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How to Heal the World: A Study of the Vimalakirti Sutra

Wednesdays, January 27th, 2021 - April 21st, 2021 from 4:15pm-5:45pm, ET and Zazen from 6:00pm to 7:15pm

How to Heal the World: A Study of the Vimalakirti Sutra

with Dr. Annabella Pitkin

 

Twelve Wednesday afternoons, January 27th, 2021 – April 21st, 2021
from 4:15pm-5:45pm, ET and Zazen from 6:00pm to 7:15pm

 

The Vimalakirti Sutra has delighted and fascinated readers for centuries. Filled with humor and mind-blowing special effects, it also asks questions we urgently care about today: What is the role of the bodhisattva? How can a bodhisattva help living beings who suffer with the many forms of sickness – physical, mental, emotional, social – in our world? What would it mean to try?

 

Although the sutra comes to us from many centuries ago, its concerns are fresh and relevant to us today. The Vimalakirti of the title is a lay practitioner, whose activities raise questions about lay versus monastic practice, and about wealth, privilege, exclusion, and social power.

 

The sutra also radically questions what we think we know about gender. It upends gender identity and power dynamics and suggests gender is actually mutable, a mere convention.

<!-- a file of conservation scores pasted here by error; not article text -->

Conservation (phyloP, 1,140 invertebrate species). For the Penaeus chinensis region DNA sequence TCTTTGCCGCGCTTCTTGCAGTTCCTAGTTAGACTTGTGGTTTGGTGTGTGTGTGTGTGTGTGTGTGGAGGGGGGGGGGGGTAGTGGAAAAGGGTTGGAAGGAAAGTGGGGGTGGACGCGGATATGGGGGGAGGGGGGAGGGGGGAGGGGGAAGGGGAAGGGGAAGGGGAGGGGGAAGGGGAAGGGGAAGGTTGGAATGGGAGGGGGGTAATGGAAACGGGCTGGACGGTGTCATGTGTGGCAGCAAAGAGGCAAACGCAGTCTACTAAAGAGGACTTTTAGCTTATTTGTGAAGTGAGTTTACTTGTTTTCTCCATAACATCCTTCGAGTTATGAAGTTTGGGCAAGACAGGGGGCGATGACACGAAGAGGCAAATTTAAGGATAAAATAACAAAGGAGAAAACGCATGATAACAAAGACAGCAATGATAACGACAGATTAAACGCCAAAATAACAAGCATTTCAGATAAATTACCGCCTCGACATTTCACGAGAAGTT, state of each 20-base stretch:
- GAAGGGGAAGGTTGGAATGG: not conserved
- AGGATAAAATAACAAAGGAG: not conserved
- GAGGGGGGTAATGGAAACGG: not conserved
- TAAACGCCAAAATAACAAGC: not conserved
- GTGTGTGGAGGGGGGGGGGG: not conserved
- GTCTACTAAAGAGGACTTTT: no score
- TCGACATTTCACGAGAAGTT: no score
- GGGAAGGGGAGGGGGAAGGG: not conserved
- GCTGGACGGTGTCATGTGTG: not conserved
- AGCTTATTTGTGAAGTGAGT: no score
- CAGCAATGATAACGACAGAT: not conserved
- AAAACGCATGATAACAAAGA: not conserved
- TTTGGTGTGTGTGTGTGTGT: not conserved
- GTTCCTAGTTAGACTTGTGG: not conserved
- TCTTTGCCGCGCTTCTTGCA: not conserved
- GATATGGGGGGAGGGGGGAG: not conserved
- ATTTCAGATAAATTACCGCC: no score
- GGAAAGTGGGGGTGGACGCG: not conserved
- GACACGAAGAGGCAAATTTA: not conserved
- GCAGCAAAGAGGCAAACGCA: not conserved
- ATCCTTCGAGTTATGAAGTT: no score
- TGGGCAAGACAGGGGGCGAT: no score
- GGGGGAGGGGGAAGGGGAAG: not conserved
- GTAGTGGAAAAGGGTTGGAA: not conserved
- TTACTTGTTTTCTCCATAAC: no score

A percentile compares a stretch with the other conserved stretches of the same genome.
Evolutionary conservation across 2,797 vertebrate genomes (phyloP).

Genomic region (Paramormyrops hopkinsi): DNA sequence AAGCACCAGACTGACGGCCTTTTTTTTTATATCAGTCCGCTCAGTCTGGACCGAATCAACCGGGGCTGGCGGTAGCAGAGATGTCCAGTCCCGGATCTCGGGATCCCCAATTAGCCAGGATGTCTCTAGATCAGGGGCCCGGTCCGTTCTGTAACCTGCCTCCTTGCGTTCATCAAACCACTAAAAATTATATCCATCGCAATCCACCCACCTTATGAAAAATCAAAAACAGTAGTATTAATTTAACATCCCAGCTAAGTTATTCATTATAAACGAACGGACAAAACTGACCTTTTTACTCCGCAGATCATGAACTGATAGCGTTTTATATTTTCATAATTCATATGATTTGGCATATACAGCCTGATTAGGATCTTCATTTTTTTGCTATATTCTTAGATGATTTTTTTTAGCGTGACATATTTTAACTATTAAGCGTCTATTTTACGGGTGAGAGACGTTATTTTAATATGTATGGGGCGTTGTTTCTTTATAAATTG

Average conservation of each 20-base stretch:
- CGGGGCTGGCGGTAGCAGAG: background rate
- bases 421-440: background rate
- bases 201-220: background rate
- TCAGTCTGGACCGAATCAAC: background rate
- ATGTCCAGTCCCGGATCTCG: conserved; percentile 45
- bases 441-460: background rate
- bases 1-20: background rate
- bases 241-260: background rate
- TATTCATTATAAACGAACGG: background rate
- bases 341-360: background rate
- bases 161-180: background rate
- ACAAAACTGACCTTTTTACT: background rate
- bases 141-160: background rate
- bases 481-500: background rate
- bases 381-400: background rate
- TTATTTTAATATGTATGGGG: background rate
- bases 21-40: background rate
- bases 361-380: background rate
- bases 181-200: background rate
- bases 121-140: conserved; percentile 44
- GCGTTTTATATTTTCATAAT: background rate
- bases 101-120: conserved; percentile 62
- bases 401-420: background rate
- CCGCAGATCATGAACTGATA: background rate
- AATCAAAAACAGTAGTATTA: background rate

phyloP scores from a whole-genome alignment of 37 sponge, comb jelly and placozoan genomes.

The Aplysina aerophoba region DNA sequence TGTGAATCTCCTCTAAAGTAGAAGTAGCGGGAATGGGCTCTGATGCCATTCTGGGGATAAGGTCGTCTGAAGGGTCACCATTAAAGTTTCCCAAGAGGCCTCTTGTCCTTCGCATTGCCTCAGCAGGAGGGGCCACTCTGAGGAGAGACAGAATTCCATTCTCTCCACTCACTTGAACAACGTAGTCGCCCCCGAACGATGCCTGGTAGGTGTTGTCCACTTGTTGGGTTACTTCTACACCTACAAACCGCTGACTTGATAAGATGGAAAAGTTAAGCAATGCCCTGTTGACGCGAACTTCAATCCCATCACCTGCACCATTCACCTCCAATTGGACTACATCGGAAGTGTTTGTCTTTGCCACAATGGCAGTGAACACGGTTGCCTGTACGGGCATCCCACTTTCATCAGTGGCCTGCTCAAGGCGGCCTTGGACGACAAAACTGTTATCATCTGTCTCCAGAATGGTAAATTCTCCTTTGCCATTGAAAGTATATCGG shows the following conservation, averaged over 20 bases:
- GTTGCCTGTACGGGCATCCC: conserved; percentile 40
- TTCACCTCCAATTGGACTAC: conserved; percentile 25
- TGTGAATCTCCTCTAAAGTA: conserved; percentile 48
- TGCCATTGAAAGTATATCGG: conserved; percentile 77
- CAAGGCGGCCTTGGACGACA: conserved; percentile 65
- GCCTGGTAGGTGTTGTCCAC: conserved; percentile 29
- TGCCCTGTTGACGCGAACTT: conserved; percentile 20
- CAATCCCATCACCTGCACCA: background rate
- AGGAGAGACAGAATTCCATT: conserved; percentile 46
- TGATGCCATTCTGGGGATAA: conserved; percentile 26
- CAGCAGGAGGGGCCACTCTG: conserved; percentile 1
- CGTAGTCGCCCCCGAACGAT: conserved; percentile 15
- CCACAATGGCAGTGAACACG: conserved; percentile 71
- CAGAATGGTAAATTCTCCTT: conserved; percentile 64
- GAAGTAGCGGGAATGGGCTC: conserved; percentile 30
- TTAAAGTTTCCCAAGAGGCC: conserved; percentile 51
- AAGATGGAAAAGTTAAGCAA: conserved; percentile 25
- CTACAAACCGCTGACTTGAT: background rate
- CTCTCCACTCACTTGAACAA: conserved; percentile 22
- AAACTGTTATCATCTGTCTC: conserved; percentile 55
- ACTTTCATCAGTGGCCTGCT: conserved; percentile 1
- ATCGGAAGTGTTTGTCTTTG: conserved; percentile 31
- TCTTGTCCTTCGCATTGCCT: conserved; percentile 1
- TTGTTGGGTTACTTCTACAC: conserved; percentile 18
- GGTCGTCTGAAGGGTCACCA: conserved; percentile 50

As a work of literature, the sutra is poetically beautiful, sometimes dramatic, often funny, and enjoyable to Buddhist and non-Buddhist readers.

 

In fact, storytelling, and language itself, are front and center in the sutra. Its deepest questions are about how we communicate and understand, how we use words and how we go beyond words, and how all of our senses play a role in communication, experience, and healing.

 

Open to anyone, this course is also part of the track to becoming a Formal Zen Student. To learn more about becoming a Formal Zen Student, please click here.

 

To learn more and register for this event click here.

 

About the Teacher:

Annabella Pitkin is Assistant Professor of Buddhism and East Asian Religions at Lehigh. She researches and writes about Tibetan, East Asian, and transnational Buddhism, exploring themes of modernity, community, power, renunciation, and yogic display. Her teaching includes courses on Buddhism and Asian religions; environmental ethics; race, sexuality and gender; life-story writing; and new technologies.

Details

Date:
January 27
Time:
4:15 pm - 5:45 pm